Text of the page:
The NSF has just announced funding for a new program to establish four Engineering Research Centers (ERCs) with over $70M in grants. One of the four universities chosen to participate in the program is the University of Washington, which will receive $18.5M over the next five years for its ERC for Sensorimotor Neural Engineering (ERC/SNE). Researchers will be designing and testing devices to restore or augment the body's capabilities for sensation and movement. UW's Neurobotics Lab will take a lead in the ERC/SNE, along with biologists and scientists focused on human health.
(A prosthetic hand, courtesy of UW Neurobotics Lab)
The Sensorimotor Neural Engineering ERC at UW-Seattle will work in conjunction with researchers at MIT and San Diego State University. The University of Washington in Seattle will be home to the Center, which will also collaborate with 23 partners in industry, including multinational corporations, healthcare practitioners, and start-up firms. This round of ERC funding and center establishment will be the third for the NSF.
The three other ERCs newly established by the NSF are:
The NSF ERC for Re-inventing America's Urban Water Infrastructure, led by Stanford University
The NSF-DOE ERC for Quantum Energy and Sustainable Solar Technologies (QESST), led by Arizona State University
The NSF-DOE ERC for Ultra-wide-area Resilient Electric Energy Transmission Networks (CURENT), led by the University of Tennessee, Knoxville
Heading the University of Washington's ERC/SNE Center, which opened this summer, is UW Computer Science & Engineering Professor Yoky Matsuoka, whose work in the Neurobotics Lab (members pictured below) connects the mechanical complexities of robotic movement with the body's nervous system to simulate organic human movement with artificial limbs.
(Photo of Neurobotics Lab members, courtesy of UW)
The establishment of the ERC/SNE at UW will position Seattle as a hub for neurobotics, which interests a biologist (and Center Co-Director) like Tom Daniel for the extraordinary place it creates for very different disciplines to come together:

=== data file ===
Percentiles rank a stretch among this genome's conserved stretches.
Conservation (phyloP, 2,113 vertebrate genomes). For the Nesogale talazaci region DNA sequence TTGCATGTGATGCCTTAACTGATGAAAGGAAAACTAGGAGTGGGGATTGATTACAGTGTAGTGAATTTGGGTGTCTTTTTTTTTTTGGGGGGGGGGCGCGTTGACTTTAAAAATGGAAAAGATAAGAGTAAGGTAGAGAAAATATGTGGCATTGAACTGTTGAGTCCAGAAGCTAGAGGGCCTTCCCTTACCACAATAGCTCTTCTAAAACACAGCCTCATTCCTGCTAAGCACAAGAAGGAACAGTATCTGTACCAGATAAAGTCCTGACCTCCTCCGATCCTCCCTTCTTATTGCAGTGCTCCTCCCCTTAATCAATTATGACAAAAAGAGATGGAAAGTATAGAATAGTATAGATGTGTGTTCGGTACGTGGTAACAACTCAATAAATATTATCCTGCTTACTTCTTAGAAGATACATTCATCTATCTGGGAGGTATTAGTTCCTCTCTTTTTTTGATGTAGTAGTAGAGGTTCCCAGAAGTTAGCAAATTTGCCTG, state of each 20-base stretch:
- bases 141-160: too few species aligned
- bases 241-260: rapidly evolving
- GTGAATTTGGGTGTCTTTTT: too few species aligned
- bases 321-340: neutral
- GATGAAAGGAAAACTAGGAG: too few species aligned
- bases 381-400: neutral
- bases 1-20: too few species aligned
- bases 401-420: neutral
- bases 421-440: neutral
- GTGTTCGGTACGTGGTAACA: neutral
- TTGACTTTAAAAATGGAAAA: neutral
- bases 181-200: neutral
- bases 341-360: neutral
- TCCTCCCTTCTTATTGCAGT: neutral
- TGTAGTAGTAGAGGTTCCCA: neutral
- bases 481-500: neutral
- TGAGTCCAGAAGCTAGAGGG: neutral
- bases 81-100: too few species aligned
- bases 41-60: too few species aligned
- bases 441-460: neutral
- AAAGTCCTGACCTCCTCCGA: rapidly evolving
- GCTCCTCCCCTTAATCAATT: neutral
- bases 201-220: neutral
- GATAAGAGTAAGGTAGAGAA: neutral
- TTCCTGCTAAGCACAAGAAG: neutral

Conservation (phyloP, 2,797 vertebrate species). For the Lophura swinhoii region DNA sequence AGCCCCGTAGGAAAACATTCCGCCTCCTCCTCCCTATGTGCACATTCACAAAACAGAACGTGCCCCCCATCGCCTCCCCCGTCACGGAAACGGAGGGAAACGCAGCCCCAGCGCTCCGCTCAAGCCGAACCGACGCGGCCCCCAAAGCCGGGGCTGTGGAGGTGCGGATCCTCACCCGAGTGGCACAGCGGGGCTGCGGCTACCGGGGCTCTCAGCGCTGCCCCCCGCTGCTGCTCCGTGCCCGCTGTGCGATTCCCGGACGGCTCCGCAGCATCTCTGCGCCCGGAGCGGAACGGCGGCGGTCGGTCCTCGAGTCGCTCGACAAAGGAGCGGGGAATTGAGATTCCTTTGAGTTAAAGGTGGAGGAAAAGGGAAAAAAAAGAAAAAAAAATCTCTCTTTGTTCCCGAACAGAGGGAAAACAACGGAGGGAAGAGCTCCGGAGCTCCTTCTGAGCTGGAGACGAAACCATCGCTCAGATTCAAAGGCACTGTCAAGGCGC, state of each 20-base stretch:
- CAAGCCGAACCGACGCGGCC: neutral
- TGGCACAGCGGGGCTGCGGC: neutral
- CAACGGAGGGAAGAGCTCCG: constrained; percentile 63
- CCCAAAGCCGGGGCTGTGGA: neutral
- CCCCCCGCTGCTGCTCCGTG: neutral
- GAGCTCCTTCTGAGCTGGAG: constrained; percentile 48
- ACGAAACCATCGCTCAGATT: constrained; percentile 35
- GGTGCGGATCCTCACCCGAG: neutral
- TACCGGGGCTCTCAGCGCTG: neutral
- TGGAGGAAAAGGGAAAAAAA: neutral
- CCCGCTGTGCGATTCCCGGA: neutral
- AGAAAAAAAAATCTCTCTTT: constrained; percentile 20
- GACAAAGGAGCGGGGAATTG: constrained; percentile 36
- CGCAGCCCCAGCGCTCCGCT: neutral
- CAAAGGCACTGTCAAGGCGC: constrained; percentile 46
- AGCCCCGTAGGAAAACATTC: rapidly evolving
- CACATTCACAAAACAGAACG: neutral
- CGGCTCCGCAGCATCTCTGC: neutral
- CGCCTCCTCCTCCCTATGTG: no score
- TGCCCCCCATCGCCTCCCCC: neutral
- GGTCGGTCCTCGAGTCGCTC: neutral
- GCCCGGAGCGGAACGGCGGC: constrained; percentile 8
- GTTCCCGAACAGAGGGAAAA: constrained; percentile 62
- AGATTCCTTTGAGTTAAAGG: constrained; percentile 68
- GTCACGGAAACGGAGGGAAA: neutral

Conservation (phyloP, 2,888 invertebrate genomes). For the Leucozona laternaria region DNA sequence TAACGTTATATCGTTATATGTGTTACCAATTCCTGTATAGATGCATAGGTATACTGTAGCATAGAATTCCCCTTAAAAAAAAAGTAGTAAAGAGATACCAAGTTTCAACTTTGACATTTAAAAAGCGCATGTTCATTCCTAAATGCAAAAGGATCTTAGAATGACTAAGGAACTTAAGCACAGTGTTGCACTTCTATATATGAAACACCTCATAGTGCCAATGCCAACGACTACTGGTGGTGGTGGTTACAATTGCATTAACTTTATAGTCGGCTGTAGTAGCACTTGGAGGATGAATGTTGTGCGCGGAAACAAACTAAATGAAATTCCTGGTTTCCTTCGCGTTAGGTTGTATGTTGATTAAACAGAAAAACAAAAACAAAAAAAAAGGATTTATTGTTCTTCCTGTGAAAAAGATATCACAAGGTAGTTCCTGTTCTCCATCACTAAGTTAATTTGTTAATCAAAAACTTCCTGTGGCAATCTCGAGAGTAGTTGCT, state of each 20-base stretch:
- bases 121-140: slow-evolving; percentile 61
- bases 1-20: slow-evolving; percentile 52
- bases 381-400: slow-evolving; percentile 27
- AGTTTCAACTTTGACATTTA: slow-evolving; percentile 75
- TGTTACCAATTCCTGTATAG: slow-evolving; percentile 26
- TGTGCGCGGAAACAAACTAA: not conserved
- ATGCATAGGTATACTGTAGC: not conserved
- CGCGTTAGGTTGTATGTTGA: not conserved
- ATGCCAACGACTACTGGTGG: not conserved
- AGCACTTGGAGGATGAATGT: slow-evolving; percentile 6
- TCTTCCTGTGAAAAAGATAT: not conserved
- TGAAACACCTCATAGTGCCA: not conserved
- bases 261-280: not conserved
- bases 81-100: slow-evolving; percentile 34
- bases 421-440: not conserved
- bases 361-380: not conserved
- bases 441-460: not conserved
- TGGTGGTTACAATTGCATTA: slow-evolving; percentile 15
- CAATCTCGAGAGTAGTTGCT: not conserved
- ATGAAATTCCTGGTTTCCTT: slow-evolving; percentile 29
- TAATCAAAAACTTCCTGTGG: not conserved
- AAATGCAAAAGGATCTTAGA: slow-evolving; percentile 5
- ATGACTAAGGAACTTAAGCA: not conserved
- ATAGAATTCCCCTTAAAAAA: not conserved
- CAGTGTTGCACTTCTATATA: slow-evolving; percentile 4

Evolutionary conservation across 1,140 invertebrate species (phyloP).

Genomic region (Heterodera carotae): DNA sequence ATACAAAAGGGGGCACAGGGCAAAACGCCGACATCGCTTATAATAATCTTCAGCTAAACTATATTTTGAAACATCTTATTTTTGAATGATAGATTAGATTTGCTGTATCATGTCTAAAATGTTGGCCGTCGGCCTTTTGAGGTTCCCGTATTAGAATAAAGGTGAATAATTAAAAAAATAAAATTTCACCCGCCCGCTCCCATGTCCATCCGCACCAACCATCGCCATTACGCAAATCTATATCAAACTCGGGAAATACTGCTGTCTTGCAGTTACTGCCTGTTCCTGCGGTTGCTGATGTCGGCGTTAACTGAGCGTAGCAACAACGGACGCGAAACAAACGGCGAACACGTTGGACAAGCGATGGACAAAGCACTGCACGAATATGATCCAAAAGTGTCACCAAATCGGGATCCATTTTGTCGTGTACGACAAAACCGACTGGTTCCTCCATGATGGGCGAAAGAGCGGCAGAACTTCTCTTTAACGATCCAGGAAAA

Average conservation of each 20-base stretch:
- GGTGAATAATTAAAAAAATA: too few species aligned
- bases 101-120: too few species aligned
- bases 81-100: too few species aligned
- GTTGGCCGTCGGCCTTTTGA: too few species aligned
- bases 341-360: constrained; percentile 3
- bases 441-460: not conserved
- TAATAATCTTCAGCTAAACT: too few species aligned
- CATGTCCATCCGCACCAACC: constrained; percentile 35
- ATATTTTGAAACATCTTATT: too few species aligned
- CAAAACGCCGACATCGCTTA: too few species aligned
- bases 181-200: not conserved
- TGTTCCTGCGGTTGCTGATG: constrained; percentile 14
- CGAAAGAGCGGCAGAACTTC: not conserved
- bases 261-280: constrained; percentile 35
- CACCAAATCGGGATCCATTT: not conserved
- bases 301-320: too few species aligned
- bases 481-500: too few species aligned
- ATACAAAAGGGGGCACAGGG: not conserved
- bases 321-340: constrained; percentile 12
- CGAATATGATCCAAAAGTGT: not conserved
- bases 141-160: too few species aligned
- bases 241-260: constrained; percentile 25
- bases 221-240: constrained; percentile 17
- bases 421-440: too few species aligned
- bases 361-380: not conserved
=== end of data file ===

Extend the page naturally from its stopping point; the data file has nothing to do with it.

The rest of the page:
“I think the really interesting development is literally where the silicon meets the collagen. It remains an open challenge, one of the current problems in neural engineering.”
The Center describes its strategy towards mind-machine interface and the conjoining of math and biology in more detail:
Our singular approach reverse-engineers the nervous system’s sensorimotor functions to develop engineering models that correct or compensate for neural deficits and augment neural capabilities. Using these mathematical and structural models, it is possible to design neural interfaces integrated with external control devices. These forward engineered devices, in turn, enable further discovery and mathematical modeling of neural computation. This information can then be used to develop hierarchical, non-linear, robust and adaptive algorithms that enable sensorimotor closed- loop control between humans and devices.
If you are a life science researcher interested in learning about new laboratory research products for your research area attend Biotechnology Calendar, Inc.'s Seattle BioResearch Product Faire event at UW coming up on October 27, 2011. Laboratory equipment suppliers are invited to showcase their products and network with top university researchers in a professional, popular trade show environment. This is BCI's 22nd Semi-Annual show in Seattle on the University of Washington campus.
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